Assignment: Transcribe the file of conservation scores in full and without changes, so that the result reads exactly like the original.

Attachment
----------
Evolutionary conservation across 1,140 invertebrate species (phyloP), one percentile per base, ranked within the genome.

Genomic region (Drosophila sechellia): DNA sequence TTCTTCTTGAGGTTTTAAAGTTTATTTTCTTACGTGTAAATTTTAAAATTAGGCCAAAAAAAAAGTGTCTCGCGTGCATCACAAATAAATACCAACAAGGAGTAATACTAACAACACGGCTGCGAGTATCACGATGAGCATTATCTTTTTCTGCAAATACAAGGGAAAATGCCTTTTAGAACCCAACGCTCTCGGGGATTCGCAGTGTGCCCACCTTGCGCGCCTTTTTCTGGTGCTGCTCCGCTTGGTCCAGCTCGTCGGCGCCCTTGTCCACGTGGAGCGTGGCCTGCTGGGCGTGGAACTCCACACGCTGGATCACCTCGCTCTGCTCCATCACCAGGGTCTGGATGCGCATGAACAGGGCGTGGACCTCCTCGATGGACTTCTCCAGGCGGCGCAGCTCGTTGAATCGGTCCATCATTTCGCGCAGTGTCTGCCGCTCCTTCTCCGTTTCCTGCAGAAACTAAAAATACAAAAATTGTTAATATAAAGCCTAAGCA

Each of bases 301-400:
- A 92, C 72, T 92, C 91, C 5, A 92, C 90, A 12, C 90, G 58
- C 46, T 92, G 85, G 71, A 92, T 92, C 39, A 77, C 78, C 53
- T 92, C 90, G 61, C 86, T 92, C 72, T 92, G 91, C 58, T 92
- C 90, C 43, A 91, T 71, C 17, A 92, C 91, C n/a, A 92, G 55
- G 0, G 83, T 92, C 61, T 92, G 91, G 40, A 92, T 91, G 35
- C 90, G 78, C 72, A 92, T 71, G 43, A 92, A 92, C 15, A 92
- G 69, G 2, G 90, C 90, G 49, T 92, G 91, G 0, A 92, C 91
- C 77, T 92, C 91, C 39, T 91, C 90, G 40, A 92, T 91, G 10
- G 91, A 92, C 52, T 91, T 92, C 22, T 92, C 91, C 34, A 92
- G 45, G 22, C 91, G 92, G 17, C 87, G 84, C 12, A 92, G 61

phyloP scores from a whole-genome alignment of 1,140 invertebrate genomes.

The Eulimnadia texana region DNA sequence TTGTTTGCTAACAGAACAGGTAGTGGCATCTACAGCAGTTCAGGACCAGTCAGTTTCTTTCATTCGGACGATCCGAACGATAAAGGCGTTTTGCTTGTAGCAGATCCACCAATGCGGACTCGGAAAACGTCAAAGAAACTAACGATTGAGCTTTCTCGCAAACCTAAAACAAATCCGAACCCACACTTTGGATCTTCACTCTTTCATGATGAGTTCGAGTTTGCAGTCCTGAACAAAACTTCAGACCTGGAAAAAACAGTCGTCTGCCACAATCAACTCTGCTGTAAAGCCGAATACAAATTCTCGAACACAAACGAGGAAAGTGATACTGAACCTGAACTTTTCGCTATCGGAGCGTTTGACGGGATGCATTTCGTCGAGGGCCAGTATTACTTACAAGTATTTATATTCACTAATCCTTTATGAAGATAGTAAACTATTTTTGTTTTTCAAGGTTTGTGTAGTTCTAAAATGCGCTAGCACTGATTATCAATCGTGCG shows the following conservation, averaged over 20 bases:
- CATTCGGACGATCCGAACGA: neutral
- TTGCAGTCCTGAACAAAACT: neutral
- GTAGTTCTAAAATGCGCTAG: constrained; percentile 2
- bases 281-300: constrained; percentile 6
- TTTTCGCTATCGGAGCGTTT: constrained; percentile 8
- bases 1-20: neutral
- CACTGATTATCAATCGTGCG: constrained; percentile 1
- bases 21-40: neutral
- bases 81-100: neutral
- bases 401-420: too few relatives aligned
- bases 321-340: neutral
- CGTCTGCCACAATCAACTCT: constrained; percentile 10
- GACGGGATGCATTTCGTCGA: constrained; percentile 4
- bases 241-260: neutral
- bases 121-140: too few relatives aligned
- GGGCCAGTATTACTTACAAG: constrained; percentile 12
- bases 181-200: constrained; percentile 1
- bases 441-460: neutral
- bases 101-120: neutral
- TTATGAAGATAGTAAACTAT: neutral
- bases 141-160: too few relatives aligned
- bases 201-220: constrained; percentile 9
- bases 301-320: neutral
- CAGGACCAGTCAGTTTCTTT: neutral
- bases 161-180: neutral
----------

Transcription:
Evolutionary conservation across 1,140 invertebrate species (phyloP), one percentile per base, ranked within the genome.

Genomic region (Drosophila sechellia): DNA sequence TTCTTCTTGAGGTTTTAAAGTTTATTTTCTTACGTGTAAATTTTAAAATTAGGCCAAAAAAAAAGTGTCTCGCGTGCATCACAAATAAATACCAACAAGGAGTAATACTAACAACACGGCTGCGAGTATCACGATGAGCATTATCTTTTTCTGCAAATACAAGGGAAAATGCCTTTTAGAACCCAACGCTCTCGGGGATTCGCAGTGTGCCCACCTTGCGCGCCTTTTTCTGGTGCTGCTCCGCTTGGTCCAGCTCGTCGGCGCCCTTGTCCACGTGGAGCGTGGCCTGCTGGGCGTGGAACTCCACACGCTGGATCACCTCGCTCTGCTCCATCACCAGGGTCTGGATGCGCATGAACAGGGCGTGGACCTCCTCGATGGACTTCTCCAGGCGGCGCAGCTCGTTGAATCGGTCCATCATTTCGCGCAGTGTCTGCCGCTCCTTCTCCGTTTCCTGCAGAAACTAAAAATACAAAAATTGTTAATATAAAGCCTAAGCA

Each of bases 301-400:
- A 92, C 72, T 92, C 91, C 5, A 92, C 90, A 12, C 90, G 58
- C 46, T 92, G 85, G 71, A 92, T 92, C 39, A 77, C 78, C 53
- T 92, C 90, G 61, C 86, T 92, C 72, T 92, G 91, C 58, T 92
- C 90, C 43, A 91, T 71, C 17, A 92, C 91, C n/a, A 92, G 55
- G 0, G 83, T 92, C 61, T 92, G 91, G 40, A 92, T 91, G 35
- C 90, G 78, C 72, A 92, T 71, G 43, A 92, A 92, C 15, A 92
- G 69, G 2, G 90, C 90, G 49, T 92, G 91, G 0, A 92, C 91
- C 77, T 92, C 91, C 39, T 91, C 90, G 40, A 92, T 91, G 10
- G 91, A 92, C 52, T 91, T 92, C 22, T 92, C 91, C 34, A 92
- G 45, G 22, C 91, G 92, G 17, C 87, G 84, C 12, A 92, G 61

phyloP scores from a whole-genome alignment of 1,140 invertebrate genomes.

The Eulimnadia texana region DNA sequence TTGTTTGCTAACAGAACAGGTAGTGGCATCTACAGCAGTTCAGGACCAGTCAGTTTCTTTCATTCGGACGATCCGAACGATAAAGGCGTTTTGCTTGTAGCAGATCCACCAATGCGGACTCGGAAAACGTCAAAGAAACTAACGATTGAGCTTTCTCGCAAACCTAAAACAAATCCGAACCCACACTTTGGATCTTCACTCTTTCATGATGAGTTCGAGTTTGCAGTCCTGAACAAAACTTCAGACCTGGAAAAAACAGTCGTCTGCCACAATCAACTCTGCTGTAAAGCCGAATACAAATTCTCGAACACAAACGAGGAAAGTGATACTGAACCTGAACTTTTCGCTATCGGAGCGTTTGACGGGATGCATTTCGTCGAGGGCCAGTATTACTTACAAGTATTTATATTCACTAATCCTTTATGAAGATAGTAAACTATTTTTGTTTTTCAAGGTTTGTGTAGTTCTAAAATGCGCTAGCACTGATTATCAATCGTGCG shows the following conservation, averaged over 20 bases:
- CATTCGGACGATCCGAACGA: neutral
- TTGCAGTCCTGAACAAAACT: neutral
- GTAGTTCTAAAATGCGCTAG: constrained; percentile 2
- bases 281-300: constrained; percentile 6
- TTTTCGCTATCGGAGCGTTT: constrained; percentile 8
- bases 1-20: neutral
- CACTGATTATCAATCGTGCG: constrained; percentile 1
- bases 21-40: neutral
- bases 81-100: neutral
- bases 401-420: too few relatives aligned
- bases 321-340: neutral
- CGTCTGCCACAATCAACTCT: constrained; percentile 10
- GACGGGATGCATTTCGTCGA: constrained; percentile 4
- bases 241-260: neutral
- bases 121-140: too few relatives aligned
- GGGCCAGTATTACTTACAAG: constrained; percentile 12
- bases 181-200: constrained; percentile 1
- bases 441-460: neutral
- bases 101-120: neutral
- TTATGAAGATAGTAAACTAT: neutral
- bases 141-160: too few relatives aligned
- bases 201-220: constrained; percentile 9
- bases 301-320: neutral
- CAGGACCAGTCAGTTTCTTT: neutral
- bases 161-180: neutral